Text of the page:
5. Building hundreds or thousands of spammy links to your website, which is what everyone is talking about.
However, within the context of the Penguin update, negative SEO means one thing – that someone has built loads of spammy, low-quality, black-hat links to your site across a huge number of domains in order to make your link profile look bad, thus harming your organic traffic and search visibility.
So what are the signs? How can you know if spammers are targeting your domain name?
How can I detect negative SEO?
If someone has been attacking your link profile, you’ll most likely notice unexplained, low-quality links coming from a huge variety of root domains such as *.blogspot.com or *.sitename.org. So it’s not going to be just one link added in the footer of a spammy site as this won’t ever be enough to attract a penalty. What you will see is a large-scale pattern, a sudden spike in these links which is usually done in a matter of weeks.
So what you need to do is monitor the total number of backlinks as reported by Webmaster Tools. When this number increases outside the normal pattern, go in and check those new links to make sure they’re not coming from low-quality, non-relevant forums, blogrolls or other sites. If they look spammy, then your site might have been targeted by negative SEO.
Here are some tools you can use to catch and analyse these spammy links:
- Google Webmaster Tools. Use it to download all of your website’s links, including your latest links.
- Open Site Explorer. Make sure you use the “Just discovered” feature to see the most recent links pointing to your site.
- Majestic SEO has an excellent link analysis tool as well as a “new” link section where you can monitor backlinks.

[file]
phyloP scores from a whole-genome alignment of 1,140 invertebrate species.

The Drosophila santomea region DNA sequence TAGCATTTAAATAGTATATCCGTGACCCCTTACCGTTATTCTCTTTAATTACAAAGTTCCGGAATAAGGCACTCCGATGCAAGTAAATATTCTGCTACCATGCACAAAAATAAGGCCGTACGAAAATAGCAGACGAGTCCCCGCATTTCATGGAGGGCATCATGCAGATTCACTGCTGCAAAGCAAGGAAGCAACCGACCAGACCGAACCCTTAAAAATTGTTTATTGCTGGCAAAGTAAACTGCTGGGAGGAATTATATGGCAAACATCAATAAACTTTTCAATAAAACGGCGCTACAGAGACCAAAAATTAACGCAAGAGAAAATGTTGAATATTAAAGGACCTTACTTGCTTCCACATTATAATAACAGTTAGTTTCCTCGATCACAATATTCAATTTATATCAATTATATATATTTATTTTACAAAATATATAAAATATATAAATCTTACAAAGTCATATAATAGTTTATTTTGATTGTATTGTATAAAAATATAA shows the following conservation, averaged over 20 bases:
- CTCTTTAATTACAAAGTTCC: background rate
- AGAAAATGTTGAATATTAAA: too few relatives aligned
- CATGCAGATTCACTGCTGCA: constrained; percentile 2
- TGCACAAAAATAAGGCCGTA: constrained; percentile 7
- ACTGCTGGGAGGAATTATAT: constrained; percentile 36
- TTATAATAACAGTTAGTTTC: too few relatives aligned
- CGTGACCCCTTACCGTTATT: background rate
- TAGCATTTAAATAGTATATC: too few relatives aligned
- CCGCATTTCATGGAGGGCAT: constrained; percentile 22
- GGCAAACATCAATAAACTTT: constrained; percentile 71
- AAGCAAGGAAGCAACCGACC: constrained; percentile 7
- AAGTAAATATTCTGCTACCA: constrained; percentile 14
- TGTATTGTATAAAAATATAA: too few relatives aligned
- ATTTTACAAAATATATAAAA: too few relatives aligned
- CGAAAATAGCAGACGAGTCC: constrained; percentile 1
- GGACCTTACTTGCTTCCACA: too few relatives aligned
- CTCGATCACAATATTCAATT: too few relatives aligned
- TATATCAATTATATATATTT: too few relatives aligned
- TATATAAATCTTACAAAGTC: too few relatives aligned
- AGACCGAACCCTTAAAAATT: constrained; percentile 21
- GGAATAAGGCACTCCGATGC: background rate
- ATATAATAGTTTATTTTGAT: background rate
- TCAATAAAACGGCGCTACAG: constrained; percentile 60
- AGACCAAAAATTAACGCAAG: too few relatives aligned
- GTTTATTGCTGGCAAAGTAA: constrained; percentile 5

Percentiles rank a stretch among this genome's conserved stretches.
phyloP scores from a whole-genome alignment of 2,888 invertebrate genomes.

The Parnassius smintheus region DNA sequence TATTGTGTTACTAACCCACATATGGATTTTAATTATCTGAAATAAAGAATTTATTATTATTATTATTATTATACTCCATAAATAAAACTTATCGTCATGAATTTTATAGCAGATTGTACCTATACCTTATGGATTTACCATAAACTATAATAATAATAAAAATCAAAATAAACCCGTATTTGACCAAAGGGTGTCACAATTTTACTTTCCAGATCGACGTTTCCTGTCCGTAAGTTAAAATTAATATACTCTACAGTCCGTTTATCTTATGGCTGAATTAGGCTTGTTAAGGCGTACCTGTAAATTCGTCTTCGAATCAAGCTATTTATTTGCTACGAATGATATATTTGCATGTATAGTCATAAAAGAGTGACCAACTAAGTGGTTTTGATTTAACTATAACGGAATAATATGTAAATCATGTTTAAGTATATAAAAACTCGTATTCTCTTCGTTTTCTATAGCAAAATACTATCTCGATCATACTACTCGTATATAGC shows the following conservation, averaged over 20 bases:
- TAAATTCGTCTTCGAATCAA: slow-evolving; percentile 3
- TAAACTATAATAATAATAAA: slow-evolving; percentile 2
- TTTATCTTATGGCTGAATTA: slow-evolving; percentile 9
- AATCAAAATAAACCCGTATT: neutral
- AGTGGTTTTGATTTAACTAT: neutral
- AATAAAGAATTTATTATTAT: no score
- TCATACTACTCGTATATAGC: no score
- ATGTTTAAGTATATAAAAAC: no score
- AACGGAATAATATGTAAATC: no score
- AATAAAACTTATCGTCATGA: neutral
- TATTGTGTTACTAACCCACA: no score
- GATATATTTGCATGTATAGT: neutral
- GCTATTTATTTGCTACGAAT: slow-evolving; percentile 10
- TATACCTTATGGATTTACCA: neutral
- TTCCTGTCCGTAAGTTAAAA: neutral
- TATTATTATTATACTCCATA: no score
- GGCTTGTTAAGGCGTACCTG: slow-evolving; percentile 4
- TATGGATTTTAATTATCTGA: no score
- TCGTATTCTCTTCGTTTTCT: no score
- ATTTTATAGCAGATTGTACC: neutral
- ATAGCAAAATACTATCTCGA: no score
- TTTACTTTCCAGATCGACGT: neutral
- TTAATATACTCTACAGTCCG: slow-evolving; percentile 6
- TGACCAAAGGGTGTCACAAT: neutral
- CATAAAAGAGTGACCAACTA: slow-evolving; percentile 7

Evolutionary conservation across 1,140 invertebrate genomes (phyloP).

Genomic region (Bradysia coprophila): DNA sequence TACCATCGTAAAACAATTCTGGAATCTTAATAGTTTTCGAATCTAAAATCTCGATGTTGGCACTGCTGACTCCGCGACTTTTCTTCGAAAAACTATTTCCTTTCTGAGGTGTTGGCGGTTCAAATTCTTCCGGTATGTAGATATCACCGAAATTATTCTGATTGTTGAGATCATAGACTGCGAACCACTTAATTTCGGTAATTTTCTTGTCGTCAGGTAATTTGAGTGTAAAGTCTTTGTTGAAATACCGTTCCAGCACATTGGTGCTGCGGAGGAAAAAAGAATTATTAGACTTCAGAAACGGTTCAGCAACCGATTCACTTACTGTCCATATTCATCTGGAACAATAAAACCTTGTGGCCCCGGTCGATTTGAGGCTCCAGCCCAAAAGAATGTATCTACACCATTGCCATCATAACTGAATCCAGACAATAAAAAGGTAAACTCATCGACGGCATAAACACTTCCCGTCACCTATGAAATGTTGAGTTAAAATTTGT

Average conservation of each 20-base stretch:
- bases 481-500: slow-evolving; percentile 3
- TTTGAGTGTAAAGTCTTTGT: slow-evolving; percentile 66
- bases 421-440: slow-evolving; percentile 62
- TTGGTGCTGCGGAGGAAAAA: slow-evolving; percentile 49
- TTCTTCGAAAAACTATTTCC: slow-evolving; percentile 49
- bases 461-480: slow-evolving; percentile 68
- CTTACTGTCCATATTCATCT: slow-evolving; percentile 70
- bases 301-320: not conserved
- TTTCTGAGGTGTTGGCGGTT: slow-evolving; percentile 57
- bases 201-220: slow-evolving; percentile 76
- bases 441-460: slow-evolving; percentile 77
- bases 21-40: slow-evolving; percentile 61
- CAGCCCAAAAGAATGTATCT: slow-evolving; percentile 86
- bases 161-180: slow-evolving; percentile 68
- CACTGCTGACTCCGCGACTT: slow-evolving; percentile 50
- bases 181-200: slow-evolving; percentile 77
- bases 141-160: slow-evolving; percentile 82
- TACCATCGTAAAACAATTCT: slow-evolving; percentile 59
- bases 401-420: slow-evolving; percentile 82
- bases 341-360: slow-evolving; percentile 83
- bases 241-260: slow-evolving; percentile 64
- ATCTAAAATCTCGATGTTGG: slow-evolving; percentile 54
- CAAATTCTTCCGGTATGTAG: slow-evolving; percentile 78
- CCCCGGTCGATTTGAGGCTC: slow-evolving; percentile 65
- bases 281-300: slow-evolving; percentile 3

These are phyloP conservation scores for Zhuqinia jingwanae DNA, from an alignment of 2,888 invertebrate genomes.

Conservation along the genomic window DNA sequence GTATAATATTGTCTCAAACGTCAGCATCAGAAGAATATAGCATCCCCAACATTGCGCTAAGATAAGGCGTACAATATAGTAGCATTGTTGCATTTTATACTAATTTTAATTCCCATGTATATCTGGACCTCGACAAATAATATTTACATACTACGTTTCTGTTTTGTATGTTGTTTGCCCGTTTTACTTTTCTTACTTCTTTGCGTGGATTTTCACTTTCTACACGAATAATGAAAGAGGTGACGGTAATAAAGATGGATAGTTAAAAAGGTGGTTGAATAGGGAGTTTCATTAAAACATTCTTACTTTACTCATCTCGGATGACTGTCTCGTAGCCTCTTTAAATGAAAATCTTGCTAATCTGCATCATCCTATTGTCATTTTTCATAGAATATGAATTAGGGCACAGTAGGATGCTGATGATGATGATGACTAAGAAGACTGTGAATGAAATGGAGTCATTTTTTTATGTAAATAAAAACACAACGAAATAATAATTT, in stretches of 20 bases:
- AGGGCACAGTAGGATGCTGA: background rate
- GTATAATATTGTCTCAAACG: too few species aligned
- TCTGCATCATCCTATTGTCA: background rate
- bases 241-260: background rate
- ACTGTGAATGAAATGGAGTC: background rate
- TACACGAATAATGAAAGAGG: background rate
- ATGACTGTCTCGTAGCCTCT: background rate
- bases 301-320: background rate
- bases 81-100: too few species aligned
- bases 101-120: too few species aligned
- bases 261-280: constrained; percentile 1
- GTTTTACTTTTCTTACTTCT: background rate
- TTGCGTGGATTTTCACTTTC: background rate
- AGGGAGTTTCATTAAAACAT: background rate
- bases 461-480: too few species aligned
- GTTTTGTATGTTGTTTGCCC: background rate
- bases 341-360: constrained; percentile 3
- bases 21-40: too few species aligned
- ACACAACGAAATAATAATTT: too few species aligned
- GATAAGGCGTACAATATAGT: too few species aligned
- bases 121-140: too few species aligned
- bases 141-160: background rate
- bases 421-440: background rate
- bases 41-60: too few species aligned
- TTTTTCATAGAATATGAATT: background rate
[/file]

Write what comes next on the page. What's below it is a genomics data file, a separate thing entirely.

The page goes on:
Use as many tools as you need so you can track down as many backlinks as possible for your website from as many different sources as possible.
What can I do if my site has been impacted?
If you discover that your site is a victim of negative SEO, get cleaning. Use Google’s Disavow Tool in Webmaster Tools to disavow the bad links you discovered.
Using the tools above, create a .txt file with all the spammy links pointing to your site and then upload it to Webmaster Tools. This is like asking Google to ignore those links when ranking your site so you need to be extra careful and ensure only bad websites are included in your list. Find out how to write a disavow file here.
The fight may not be over so make sure you continue to monitor your backlinks so you can take action immediately if there’s another attack on your site. In addition, every time you add new bad links to your file, make sure to resubmit the previous list as well.
Can I prevent a negative SEO attack?
It’s easy to play safe if you know what tools to use and where to look. But what’s more important than looking at your backlink profile is practicing good SEO for your own site as this is your best defence. If most of the links you’ve built are spammy, it won’t take your competitor much time or effort to do you damage and even ruin your business.
To summarise, here’s a few things you can do to prevent a negative SEO attack:
- Do good SEO! If you’re not sure how, check out our beginners’ guide to SEO
- Constantly monitor incoming links, especially the newest ones pointing to your site
- Keep your site safe and secure
- Monitor brand mentions using Google Alerts and any other tools of your choice so you’re notified each time someone mentions your brand’s name
- Leave your competitors alone